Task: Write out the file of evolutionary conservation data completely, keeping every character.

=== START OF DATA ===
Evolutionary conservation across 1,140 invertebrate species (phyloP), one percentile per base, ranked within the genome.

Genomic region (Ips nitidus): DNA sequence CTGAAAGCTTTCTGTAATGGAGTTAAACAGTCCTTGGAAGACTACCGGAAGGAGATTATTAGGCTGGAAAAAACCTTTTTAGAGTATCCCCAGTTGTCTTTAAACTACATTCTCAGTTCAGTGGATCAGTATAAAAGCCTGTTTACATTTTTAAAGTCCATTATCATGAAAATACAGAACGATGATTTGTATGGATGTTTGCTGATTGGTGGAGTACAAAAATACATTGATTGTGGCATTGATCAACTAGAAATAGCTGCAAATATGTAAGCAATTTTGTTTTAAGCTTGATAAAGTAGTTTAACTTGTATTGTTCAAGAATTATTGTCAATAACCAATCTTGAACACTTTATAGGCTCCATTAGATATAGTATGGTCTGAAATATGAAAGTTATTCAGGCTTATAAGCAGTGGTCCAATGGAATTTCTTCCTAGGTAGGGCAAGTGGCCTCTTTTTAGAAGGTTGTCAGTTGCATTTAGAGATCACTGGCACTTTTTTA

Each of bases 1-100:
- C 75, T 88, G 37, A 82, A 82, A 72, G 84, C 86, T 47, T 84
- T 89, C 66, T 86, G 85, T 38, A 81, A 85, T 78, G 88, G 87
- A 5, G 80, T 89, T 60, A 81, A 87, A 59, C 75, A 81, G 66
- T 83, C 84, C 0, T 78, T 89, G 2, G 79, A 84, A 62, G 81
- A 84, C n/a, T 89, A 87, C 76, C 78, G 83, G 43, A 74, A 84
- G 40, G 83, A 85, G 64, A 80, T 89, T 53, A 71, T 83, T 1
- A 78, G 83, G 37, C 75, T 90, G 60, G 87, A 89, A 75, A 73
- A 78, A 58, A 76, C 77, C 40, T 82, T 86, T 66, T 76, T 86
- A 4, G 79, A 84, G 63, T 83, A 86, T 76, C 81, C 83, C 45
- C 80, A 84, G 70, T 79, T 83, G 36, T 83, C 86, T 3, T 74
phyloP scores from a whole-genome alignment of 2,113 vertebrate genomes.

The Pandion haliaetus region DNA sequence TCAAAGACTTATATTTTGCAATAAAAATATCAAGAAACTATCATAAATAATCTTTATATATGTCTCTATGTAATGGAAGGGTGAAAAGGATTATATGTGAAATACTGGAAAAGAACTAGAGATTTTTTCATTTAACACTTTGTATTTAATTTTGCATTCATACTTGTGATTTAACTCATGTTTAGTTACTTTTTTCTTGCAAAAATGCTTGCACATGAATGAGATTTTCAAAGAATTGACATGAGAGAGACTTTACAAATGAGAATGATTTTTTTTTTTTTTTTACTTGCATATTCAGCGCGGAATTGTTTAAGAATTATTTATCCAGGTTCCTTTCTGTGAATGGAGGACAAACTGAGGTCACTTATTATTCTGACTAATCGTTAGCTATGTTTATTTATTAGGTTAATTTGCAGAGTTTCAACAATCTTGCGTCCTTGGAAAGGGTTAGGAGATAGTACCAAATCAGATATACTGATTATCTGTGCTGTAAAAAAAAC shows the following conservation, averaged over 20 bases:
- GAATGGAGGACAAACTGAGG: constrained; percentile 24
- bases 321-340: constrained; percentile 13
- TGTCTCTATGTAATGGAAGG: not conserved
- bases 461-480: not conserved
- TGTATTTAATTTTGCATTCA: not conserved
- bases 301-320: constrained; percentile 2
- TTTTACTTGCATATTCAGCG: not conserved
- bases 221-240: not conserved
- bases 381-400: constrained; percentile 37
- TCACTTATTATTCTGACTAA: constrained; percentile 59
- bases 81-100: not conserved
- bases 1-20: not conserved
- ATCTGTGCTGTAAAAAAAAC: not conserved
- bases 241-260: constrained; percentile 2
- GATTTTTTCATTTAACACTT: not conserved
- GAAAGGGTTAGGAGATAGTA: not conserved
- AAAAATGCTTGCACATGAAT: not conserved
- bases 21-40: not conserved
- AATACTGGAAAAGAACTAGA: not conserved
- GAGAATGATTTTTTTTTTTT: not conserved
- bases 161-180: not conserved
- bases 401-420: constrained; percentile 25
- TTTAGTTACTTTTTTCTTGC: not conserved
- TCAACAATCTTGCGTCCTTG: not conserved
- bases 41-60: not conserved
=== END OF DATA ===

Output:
Evolutionary conservation across 1,140 invertebrate species (phyloP), one percentile per base, ranked within the genome.

Genomic region (Ips nitidus): DNA sequence CTGAAAGCTTTCTGTAATGGAGTTAAACAGTCCTTGGAAGACTACCGGAAGGAGATTATTAGGCTGGAAAAAACCTTTTTAGAGTATCCCCAGTTGTCTTTAAACTACATTCTCAGTTCAGTGGATCAGTATAAAAGCCTGTTTACATTTTTAAAGTCCATTATCATGAAAATACAGAACGATGATTTGTATGGATGTTTGCTGATTGGTGGAGTACAAAAATACATTGATTGTGGCATTGATCAACTAGAAATAGCTGCAAATATGTAAGCAATTTTGTTTTAAGCTTGATAAAGTAGTTTAACTTGTATTGTTCAAGAATTATTGTCAATAACCAATCTTGAACACTTTATAGGCTCCATTAGATATAGTATGGTCTGAAATATGAAAGTTATTCAGGCTTATAAGCAGTGGTCCAATGGAATTTCTTCCTAGGTAGGGCAAGTGGCCTCTTTTTAGAAGGTTGTCAGTTGCATTTAGAGATCACTGGCACTTTTTTA

Each of bases 1-100:
- C 75, T 88, G 37, A 82, A 82, A 72, G 84, C 86, T 47, T 84
- T 89, C 66, T 86, G 85, T 38, A 81, A 85, T 78, G 88, G 87
- A 5, G 80, T 89, T 60, A 81, A 87, A 59, C 75, A 81, G 66
- T 83, C 84, C 0, T 78, T 89, G 2, G 79, A 84, A 62, G 81
- A 84, C n/a, T 89, A 87, C 76, C 78, G 83, G 43, A 74, A 84
- G 40, G 83, A 85, G 64, A 80, T 89, T 53, A 71, T 83, T 1
- A 78, G 83, G 37, C 75, T 90, G 60, G 87, A 89, A 75, A 73
- A 78, A 58, A 76, C 77, C 40, T 82, T 86, T 66, T 76, T 86
- A 4, G 79, A 84, G 63, T 83, A 86, T 76, C 81, C 83, C 45
- C 80, A 84, G 70, T 79, T 83, G 36, T 83, C 86, T 3, T 74
phyloP scores from a whole-genome alignment of 2,113 vertebrate genomes.

The Pandion haliaetus region DNA sequence TCAAAGACTTATATTTTGCAATAAAAATATCAAGAAACTATCATAAATAATCTTTATATATGTCTCTATGTAATGGAAGGGTGAAAAGGATTATATGTGAAATACTGGAAAAGAACTAGAGATTTTTTCATTTAACACTTTGTATTTAATTTTGCATTCATACTTGTGATTTAACTCATGTTTAGTTACTTTTTTCTTGCAAAAATGCTTGCACATGAATGAGATTTTCAAAGAATTGACATGAGAGAGACTTTACAAATGAGAATGATTTTTTTTTTTTTTTTACTTGCATATTCAGCGCGGAATTGTTTAAGAATTATTTATCCAGGTTCCTTTCTGTGAATGGAGGACAAACTGAGGTCACTTATTATTCTGACTAATCGTTAGCTATGTTTATTTATTAGGTTAATTTGCAGAGTTTCAACAATCTTGCGTCCTTGGAAAGGGTTAGGAGATAGTACCAAATCAGATATACTGATTATCTGTGCTGTAAAAAAAAC shows the following conservation, averaged over 20 bases:
- GAATGGAGGACAAACTGAGG: constrained; percentile 24
- bases 321-340: constrained; percentile 13
- TGTCTCTATGTAATGGAAGG: not conserved
- bases 461-480: not conserved
- TGTATTTAATTTTGCATTCA: not conserved
- bases 301-320: constrained; percentile 2
- TTTTACTTGCATATTCAGCG: not conserved
- bases 221-240: not conserved
- bases 381-400: constrained; percentile 37
- TCACTTATTATTCTGACTAA: constrained; percentile 59
- bases 81-100: not conserved
- bases 1-20: not conserved
- ATCTGTGCTGTAAAAAAAAC: not conserved
- bases 241-260: constrained; percentile 2
- GATTTTTTCATTTAACACTT: not conserved
- GAAAGGGTTAGGAGATAGTA: not conserved
- AAAAATGCTTGCACATGAAT: not conserved
- bases 21-40: not conserved
- AATACTGGAAAAGAACTAGA: not conserved
- GAGAATGATTTTTTTTTTTT: not conserved
- bases 161-180: not conserved
- bases 401-420: constrained; percentile 25
- TTTAGTTACTTTTTTCTTGC: not conserved
- TCAACAATCTTGCGTCCTTG: not conserved
- bases 41-60: not conserved